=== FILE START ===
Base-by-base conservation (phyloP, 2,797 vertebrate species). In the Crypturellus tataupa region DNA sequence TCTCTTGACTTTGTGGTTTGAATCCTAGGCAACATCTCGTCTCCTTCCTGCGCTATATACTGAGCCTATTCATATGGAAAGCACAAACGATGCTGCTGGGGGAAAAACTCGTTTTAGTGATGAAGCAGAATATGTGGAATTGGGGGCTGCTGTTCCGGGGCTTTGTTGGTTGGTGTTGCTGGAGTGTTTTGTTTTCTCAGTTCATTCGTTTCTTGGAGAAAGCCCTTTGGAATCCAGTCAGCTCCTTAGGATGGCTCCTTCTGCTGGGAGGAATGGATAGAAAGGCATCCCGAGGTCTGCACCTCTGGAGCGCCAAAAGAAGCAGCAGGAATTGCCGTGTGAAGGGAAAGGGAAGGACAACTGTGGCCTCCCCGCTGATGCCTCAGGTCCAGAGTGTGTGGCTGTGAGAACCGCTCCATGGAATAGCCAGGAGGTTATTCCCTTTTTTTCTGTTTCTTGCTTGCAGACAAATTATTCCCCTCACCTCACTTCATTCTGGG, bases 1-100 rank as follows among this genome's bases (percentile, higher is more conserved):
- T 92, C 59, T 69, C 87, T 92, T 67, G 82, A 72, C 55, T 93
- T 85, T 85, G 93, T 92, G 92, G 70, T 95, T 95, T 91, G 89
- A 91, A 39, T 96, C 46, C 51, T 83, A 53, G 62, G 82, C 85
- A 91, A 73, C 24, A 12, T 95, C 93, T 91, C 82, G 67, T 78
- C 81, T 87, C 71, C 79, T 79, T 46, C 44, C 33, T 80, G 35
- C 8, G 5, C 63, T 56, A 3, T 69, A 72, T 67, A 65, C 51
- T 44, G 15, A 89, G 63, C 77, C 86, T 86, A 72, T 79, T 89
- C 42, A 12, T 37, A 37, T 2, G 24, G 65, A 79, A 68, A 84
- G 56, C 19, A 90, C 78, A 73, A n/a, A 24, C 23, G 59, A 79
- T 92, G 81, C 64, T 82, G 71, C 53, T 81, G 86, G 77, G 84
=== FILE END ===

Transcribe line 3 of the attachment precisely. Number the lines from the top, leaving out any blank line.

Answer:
- T 85, T 85, G 93, T 92, G 92, G 70, T 95, T 95, T 91, G 89